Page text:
The mass layoffs of highly-qualified techies have sparked fears of a rise in cybercrime. Analysts have raised concerns that the unemployed techies, having gained top-notch skills from multinational organisations and financial institutions, may hit back by using malware to steal millions of shillings from online banking accounts.
Some of them have a good understanding of the internal systems and can easily cripple the former employer's network.
Kaspersky’s Digital Footprint Intelligence (DFI) study on the net job market, already shows that the industry is witnessing a spike in people seeking training courses that will enhance their hacking skills.
The report notes that those signing up for training are taught among other cyber attacking skills, how to create malware and phishing pages, compromise corporate infrastructure, and hack companies’ web and mobile applications.
In Kenya, financial institutions are already facing the heat from cyberattacks.
Banks issue alerts
Banks have been issuing alerts to their customers, asking them to be vigilant and not to share their personal details while transacting online, following allegations of missing cash.
Others have been forced to suspend their mobile banking after scammers gained access to the system. Hackers seem to be having a field day as they disguise themselves as bank employees.
So lucrative is the hacking training venture that reports indicate the tutors earn figures ranging between Sh161,915 and Sh498,200 per month.
With more jobs in the darknet market, analysts opine that it will be close to impossible for recently laid-off techies to just sit back and let pass the temptation.
“It will be the height of insanity to expect frustrated and broke tech experts who have been laid off, with their level of skill and knowhow, to just sit back and languish in desperation while there exist money-spinning openings. The worst of cybercrime activities is in the offing,” says Bernard Kinyanjui of Juja-based Bentech Solutions.
Anthony Muiyuro, the president of the Information Systems Audit and Control Association Kenyan Chapter says the layoffs, coming at a time when the global economy is reeling from multiple shocks inflicted in recent years, are likely to trigger an upsurge in scams and other types of fraud.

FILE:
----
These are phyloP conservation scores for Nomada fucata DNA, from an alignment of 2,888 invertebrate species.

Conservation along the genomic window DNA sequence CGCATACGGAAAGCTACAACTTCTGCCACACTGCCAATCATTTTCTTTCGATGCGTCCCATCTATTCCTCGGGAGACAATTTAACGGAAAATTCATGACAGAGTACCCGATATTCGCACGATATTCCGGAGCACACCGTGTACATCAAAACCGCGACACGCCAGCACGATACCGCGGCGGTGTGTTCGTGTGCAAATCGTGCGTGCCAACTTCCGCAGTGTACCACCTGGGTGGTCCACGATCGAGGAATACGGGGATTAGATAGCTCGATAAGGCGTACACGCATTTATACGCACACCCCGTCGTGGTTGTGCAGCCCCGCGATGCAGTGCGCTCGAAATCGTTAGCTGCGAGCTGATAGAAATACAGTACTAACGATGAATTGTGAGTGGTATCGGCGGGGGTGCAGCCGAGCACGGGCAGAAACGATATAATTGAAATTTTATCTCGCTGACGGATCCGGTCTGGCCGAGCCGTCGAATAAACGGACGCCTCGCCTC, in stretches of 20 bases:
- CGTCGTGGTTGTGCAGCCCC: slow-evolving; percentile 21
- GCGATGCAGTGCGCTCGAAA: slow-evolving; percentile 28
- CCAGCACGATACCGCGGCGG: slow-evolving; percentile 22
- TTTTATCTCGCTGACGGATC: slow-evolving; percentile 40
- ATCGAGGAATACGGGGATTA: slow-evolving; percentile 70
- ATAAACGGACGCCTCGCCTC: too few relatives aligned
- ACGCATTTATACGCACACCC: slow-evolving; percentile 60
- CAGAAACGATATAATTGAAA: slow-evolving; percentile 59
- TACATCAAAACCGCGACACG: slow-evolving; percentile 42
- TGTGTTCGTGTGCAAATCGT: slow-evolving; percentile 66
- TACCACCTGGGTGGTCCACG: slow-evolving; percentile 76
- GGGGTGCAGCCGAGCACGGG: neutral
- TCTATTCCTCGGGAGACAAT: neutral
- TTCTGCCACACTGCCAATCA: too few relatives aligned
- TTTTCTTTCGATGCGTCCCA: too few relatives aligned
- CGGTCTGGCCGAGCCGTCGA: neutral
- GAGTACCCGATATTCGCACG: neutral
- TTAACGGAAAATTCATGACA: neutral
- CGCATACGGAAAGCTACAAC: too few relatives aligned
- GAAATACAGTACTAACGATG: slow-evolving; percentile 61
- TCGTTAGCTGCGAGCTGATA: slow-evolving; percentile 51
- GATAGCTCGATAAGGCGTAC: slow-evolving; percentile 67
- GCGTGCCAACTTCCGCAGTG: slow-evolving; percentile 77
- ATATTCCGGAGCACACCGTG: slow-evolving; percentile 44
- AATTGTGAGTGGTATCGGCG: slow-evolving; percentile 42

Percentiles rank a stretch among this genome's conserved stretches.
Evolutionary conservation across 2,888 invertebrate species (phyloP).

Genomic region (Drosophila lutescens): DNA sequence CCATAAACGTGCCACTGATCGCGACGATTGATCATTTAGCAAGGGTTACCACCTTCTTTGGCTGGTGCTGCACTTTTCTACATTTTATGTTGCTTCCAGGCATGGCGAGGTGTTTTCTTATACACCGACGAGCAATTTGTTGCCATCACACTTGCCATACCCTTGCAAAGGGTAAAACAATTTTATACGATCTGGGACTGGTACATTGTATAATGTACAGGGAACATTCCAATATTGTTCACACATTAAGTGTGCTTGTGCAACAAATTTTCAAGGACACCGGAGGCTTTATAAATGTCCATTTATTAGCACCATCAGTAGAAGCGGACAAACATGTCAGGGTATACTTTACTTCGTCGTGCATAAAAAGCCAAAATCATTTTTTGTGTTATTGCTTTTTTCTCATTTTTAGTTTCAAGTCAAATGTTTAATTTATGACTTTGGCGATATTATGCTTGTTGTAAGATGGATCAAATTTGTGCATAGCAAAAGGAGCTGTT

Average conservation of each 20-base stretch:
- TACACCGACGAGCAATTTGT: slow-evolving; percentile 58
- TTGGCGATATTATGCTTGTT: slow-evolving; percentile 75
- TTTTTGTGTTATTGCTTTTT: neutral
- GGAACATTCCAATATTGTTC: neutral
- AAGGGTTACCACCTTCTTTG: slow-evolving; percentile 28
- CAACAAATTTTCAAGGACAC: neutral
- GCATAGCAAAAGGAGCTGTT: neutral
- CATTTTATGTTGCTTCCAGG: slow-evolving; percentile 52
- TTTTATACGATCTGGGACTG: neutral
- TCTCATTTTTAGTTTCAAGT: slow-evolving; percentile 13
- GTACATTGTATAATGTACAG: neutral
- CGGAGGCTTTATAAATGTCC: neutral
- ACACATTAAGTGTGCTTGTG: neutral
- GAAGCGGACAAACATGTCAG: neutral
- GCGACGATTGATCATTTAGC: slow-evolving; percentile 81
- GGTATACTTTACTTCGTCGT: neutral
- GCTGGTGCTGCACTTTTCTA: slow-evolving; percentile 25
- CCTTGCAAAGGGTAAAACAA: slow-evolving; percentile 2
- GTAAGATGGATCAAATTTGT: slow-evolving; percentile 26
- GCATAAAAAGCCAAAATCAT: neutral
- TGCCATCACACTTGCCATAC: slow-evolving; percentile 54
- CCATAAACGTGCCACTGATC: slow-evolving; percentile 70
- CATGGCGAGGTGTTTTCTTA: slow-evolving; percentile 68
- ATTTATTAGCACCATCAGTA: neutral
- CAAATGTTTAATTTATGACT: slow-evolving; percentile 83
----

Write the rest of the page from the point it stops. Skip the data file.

“There is some evidence that job losses and economic uncertainty might boost various sorts of crime, including cybercrime. The degree to which this will be visible in the aftermath of the current wave of major layoffs from IT businesses, however, is impossible to anticipate,” says Mr Muiyuro.
“With how interconnected the world has become, the internet remains a crucial factor for the operations of numerous organisations. An increase in cybercrime will come in the form of phishing schemes and other related hacking efforts,” he adds.
However, Kenya’s ambassador to Belgium Bitange Ndemo, who has also written many research papers on technology, is of a contrary view.
“There is no evidence that layoffs will cause a spike in cybercrime. Most cybercriminals come from rogue nations sometimes supported by State agencies,” says Prof. Ndemo.
Over the years, the question of cybersecurity has stubbornly remained a pain point for most developing countries where the wave of technological revolution is just taking root.
In Kenya for instance, cybercrime incidents have been on a steady rise over the past two years with tech stakeholders struggling to devise ways to curb the vice.
Communications Authority of Kenya data shows that during the three months to September last year, cybercrimes and related threats in the country rose 199 percent to 278 million with small firms reporting the highest number of incidents.
Kenya has recently been ranked position 78 globally on digital well-being by Cyber security company Surfshark.